I would like to start with Libations to all who have come before us and paid with their lives! Who shed blood from whips, rape, chains, dogs, lynch mobs, bullets, fire bombs, drug infestations and incarceration.
From the 1852 Speech of Fredrick Douglass; “What, to the American slave, is your 4th of July?,” I answer: a day that reveals to him, more than all other days in the year, the gross injustice and cruelty to which he is the constant victim. To him, your celebration is a sham; your boasted liberty, an unholy license; your national greatness, swelling vanity; your sounds of rejoicing are empty and heartless; your denunciations of tyrants, brass fronted impudence; your shouts of liberty and equality, hollow mockery; your prayers and hymns, your sermons and thanksgivings, with all your religious parade, and solemnity, are, to him, mere bombast, fraud, deception, impiety, and hypocrisy-a thin veil to cover up crimes which would disgrace a nation of savages. There is not a nation on the earth guilty of practices, more shocking and bloody, than are the people of these United States, at this very hour.
The reason I selected this as an opening passage is because from 1852 to 2016 there are still some truths! 164 years and some of these conditions still exist! Yet we as a people have seen progression, some of us, not all of us have seen the Promised Land! Or does their wealth provide a false veil of “Were moving on Up” because with one flick of the wrist they too will be reminded of their skin color and from whence they came!
• Some of our children are achieving! Higher education, We have Doctors, Lawyers, Judges
• Yet African Americans now constitute nearly 1 million of the total 2.3 million incarcerated population
• African Americans are incarcerated at nearly six times the rate of whites
• Together, African American and Hispanics comprised 58% of all prisoners in 2008, even though African Americans and Hispanics make up approximately one quarter of the US population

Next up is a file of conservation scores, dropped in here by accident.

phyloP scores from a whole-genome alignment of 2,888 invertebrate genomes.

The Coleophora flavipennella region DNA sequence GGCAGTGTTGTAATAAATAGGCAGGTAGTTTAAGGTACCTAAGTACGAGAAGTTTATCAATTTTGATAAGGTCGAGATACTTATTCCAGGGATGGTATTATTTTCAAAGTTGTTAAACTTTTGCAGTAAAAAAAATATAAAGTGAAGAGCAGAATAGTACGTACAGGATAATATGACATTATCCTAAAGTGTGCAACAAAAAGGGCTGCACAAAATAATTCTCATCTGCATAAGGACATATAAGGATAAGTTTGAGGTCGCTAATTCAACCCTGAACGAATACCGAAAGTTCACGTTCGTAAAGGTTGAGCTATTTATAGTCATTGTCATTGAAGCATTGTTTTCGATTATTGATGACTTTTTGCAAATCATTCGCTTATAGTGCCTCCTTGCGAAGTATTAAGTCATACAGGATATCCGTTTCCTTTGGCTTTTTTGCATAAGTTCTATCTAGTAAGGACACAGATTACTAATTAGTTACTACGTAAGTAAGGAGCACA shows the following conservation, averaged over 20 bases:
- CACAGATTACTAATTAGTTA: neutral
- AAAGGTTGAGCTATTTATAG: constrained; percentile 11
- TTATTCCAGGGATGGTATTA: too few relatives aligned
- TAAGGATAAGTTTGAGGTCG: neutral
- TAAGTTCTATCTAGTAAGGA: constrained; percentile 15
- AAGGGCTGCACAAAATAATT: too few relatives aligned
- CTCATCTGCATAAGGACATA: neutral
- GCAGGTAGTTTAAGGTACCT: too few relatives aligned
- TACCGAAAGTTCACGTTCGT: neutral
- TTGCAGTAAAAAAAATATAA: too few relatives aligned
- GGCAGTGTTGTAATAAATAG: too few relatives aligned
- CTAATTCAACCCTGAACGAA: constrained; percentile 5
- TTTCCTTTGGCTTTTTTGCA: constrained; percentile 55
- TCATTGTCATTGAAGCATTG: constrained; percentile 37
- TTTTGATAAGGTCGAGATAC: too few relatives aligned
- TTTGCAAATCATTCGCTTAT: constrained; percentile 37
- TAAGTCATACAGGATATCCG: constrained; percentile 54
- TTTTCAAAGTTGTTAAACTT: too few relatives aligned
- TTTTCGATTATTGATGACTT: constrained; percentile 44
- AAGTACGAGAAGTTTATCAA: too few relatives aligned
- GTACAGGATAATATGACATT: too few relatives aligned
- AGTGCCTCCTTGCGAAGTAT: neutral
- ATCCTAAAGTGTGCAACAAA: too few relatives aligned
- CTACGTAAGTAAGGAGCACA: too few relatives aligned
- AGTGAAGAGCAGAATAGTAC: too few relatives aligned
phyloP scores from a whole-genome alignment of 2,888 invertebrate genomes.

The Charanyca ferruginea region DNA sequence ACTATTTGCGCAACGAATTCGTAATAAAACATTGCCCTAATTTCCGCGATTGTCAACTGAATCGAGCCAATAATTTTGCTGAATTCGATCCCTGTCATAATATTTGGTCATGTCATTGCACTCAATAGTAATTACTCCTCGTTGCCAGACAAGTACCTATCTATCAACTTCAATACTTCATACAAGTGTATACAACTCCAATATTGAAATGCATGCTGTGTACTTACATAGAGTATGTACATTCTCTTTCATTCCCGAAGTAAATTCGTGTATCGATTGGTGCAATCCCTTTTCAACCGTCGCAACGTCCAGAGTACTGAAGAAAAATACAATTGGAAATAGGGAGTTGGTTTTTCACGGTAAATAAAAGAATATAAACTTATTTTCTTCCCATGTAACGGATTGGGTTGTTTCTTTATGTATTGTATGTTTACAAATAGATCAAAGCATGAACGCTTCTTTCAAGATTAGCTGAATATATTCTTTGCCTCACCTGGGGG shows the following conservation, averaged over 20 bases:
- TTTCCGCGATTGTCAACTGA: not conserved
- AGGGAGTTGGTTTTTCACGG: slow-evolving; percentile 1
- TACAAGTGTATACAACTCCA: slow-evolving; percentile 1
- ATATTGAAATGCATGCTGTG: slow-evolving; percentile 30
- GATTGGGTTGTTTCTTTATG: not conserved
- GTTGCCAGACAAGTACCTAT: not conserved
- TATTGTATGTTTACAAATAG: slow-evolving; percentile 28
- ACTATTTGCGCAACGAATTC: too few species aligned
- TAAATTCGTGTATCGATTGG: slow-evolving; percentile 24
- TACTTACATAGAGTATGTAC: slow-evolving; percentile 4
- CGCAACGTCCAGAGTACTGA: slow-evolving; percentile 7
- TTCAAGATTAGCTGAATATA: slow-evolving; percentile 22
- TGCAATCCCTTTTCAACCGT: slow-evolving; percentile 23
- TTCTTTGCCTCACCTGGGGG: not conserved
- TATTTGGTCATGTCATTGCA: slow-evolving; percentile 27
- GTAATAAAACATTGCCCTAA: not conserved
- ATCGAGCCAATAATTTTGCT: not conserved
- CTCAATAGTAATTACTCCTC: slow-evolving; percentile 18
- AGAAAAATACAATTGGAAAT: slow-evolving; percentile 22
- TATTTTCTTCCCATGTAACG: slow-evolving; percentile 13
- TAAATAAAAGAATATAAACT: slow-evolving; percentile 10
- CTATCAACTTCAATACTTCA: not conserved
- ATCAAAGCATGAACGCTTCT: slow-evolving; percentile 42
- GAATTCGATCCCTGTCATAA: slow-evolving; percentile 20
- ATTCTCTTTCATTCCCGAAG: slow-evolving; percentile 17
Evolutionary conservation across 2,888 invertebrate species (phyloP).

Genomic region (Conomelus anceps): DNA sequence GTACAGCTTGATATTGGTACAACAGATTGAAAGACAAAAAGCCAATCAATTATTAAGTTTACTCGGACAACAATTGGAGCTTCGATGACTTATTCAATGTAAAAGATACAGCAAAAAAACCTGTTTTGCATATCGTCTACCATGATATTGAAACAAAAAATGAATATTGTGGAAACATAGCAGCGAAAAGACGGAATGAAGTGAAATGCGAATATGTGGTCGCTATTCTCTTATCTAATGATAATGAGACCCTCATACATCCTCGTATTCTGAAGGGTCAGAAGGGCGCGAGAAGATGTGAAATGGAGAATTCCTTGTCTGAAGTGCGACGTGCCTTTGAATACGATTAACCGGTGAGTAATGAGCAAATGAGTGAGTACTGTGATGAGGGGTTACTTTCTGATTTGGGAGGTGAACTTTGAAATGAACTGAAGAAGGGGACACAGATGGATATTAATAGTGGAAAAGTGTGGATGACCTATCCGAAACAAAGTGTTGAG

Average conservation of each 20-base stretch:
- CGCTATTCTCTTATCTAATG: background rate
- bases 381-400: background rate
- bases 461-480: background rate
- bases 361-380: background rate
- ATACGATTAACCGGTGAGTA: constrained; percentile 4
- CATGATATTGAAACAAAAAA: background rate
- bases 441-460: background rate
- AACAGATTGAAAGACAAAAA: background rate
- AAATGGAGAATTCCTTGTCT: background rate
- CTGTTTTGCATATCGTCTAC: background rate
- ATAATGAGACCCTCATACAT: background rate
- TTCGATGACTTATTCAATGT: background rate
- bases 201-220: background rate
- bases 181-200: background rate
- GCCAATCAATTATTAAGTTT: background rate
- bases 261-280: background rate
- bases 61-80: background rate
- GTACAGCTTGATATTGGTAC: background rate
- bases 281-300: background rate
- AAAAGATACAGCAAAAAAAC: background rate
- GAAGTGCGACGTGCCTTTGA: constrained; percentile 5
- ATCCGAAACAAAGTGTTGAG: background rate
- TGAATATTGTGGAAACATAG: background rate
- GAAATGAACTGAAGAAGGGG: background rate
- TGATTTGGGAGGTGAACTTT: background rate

• According to Unlocking America, if African American and Hispanics were incarcerated at the same rates of whites, today’s prison and jail populations would decline by approximately 50%
• One in six black men had been incarcerated as of 2001. If current trends continue, one in three black males born today can expect to spend time in prison during his lifetime
• 1 in 100 African American women are in prison
• Nationwide, African-Americans represent 26% of juvenile arrests, 44% of youth who are detained, 46% of the youth who are judicially waived to criminal court, and 58% of the youth admitted to state prisons (Center on Juvenile and Criminal Justice)
• According to the Huffington Post article there are 745,000.00 US incarcerated African Americans
Young African American men are falling behind their peers in the classroom. PBS reports only 54% of African Americans graduate from high school, compared to more than 75% of their Caucasian and Asian American peers. Black male students in grades K-12 were “nearly 2.5 times more likely to be suspended from school in 2000 as white students,” and their twelfth-grade reading scores are currently lower than any other racial and ethnic group. Many young African Americans live in deep poverty, which can cripple their chances of education and, ultimately, upward mobility. According to a 2010 Census survey, the poverty rate for black children is the highest rate of any race group- 38.2% live below the US average. For them, obtaining and consistently holding a job is significantly more difficult. The State of Young America report (2011) revealed that one in three African American men age 18-24 is unemployed. Similarly, the U.S. Congress Joint Economic Committee reports unemployment for young black men is “roughly twice as high as the rate for all young men.”